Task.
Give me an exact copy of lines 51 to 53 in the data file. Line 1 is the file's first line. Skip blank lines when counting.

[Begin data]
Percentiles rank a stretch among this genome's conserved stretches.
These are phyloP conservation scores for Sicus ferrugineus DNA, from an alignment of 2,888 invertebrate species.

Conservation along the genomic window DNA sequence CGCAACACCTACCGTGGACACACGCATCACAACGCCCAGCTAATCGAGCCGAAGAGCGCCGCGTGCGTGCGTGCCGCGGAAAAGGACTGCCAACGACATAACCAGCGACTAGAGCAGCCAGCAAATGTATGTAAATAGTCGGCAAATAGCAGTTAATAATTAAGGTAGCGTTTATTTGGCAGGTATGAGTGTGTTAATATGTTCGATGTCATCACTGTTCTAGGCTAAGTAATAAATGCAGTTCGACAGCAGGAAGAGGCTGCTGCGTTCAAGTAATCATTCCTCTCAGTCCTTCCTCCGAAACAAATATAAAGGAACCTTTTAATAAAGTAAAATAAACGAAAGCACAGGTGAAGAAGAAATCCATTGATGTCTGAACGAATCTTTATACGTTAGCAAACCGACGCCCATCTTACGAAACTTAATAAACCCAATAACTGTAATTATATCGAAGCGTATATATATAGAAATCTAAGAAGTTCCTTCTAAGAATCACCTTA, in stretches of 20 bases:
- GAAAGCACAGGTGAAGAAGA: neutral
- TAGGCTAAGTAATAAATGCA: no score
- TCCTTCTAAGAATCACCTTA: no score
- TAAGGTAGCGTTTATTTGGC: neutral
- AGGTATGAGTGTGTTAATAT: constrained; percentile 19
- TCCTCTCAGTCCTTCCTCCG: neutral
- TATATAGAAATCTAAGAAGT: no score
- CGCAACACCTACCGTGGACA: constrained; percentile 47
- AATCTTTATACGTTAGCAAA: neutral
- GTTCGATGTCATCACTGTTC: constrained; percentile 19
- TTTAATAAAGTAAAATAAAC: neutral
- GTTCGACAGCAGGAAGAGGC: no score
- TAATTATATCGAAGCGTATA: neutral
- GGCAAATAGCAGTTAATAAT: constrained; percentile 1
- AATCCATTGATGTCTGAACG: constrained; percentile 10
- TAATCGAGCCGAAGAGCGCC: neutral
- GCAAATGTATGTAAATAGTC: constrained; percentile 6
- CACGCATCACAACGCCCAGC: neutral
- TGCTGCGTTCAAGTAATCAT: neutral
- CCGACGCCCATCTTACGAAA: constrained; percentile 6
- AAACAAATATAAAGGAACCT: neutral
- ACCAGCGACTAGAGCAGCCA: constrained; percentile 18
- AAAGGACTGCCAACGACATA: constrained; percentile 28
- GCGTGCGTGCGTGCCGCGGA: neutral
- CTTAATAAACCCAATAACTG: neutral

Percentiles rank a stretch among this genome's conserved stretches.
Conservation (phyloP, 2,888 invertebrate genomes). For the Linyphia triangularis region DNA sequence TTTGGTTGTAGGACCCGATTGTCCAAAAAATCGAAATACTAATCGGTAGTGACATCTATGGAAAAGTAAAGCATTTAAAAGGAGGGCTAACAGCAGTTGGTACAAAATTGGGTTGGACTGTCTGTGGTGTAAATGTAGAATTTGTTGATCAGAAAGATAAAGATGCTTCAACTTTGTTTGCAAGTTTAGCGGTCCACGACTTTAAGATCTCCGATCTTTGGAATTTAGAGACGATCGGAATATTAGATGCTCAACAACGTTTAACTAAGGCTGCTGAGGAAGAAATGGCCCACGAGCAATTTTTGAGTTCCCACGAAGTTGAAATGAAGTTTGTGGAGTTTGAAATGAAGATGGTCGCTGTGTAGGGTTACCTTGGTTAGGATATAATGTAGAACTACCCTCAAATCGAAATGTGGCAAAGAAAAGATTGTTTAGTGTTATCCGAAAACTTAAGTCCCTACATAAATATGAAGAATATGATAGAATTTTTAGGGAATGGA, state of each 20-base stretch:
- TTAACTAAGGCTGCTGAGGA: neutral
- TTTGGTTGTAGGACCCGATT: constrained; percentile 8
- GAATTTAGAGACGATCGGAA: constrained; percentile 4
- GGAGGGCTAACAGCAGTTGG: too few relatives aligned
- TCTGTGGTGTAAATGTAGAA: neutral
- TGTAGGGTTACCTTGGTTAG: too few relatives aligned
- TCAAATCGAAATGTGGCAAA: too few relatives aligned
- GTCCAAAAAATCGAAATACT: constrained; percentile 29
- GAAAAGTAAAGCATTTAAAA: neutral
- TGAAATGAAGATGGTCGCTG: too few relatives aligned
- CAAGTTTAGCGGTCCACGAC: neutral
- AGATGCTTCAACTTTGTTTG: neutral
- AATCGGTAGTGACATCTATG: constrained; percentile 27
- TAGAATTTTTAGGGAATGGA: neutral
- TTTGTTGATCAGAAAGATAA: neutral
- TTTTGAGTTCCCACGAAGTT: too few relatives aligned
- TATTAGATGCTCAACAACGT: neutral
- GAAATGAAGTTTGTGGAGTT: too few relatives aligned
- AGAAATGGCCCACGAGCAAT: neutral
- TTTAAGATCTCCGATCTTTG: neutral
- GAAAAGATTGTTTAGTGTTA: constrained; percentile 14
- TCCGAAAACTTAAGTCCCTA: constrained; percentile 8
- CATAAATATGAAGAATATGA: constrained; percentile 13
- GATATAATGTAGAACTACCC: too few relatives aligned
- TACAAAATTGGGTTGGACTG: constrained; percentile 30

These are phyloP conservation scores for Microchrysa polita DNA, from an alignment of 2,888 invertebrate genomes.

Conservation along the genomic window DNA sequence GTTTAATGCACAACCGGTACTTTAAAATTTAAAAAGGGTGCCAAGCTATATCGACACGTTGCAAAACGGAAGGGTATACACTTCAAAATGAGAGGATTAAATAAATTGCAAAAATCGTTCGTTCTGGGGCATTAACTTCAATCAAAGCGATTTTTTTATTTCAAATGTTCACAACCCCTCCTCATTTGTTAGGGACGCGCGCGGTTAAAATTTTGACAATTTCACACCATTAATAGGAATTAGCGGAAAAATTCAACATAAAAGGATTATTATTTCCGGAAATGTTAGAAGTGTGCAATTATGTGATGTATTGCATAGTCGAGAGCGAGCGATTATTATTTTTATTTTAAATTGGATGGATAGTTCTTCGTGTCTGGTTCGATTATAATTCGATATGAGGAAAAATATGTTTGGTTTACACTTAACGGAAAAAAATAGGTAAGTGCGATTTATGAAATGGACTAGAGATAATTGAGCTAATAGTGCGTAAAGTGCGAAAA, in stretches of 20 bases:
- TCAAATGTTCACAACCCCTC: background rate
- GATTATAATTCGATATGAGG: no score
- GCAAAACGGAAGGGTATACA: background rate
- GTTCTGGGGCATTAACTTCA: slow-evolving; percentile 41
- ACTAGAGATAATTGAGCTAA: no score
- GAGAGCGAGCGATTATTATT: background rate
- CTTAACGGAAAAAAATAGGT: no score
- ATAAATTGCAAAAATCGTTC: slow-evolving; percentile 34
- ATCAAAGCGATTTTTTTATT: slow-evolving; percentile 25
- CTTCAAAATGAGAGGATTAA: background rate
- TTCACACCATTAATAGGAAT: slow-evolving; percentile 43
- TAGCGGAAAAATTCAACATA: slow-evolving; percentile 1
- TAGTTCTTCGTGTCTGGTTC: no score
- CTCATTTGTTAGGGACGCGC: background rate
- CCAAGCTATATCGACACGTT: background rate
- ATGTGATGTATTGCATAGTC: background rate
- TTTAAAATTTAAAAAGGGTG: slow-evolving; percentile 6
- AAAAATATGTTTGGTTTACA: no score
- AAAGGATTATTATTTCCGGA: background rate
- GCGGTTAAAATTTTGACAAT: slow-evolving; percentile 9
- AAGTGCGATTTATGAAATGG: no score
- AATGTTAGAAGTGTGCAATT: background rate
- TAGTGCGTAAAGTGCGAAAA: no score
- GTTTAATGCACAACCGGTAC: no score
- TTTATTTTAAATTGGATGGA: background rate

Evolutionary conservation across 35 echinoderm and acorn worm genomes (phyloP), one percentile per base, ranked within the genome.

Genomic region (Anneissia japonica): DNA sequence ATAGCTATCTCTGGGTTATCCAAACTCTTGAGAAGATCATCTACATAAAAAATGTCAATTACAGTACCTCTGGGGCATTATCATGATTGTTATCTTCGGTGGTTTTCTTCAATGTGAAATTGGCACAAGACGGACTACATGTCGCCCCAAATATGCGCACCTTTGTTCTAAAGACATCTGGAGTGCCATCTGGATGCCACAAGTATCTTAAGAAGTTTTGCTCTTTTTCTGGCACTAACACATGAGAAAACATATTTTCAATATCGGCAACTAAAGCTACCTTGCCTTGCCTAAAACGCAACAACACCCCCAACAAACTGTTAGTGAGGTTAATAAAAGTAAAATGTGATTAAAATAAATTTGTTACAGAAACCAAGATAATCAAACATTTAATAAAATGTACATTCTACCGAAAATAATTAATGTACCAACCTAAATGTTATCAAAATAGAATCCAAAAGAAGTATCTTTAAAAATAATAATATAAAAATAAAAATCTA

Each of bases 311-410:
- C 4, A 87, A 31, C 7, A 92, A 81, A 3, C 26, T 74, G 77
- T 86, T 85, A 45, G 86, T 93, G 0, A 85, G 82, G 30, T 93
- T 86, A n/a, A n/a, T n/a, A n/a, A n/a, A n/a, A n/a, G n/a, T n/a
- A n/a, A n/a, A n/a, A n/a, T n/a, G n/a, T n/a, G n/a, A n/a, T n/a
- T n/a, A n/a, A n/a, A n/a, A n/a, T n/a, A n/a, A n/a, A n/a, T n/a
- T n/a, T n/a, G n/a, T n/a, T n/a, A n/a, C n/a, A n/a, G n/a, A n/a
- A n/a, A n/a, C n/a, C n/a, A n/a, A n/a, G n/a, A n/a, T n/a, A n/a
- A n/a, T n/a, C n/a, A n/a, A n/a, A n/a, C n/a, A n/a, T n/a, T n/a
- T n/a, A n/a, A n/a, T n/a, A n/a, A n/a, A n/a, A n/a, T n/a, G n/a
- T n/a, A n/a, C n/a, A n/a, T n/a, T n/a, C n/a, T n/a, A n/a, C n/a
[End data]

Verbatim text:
- GAAAAGATTGTTTAGTGTTA: constrained; percentile 14
- TCCGAAAACTTAAGTCCCTA: constrained; percentile 8
- CATAAATATGAAGAATATGA: constrained; percentile 13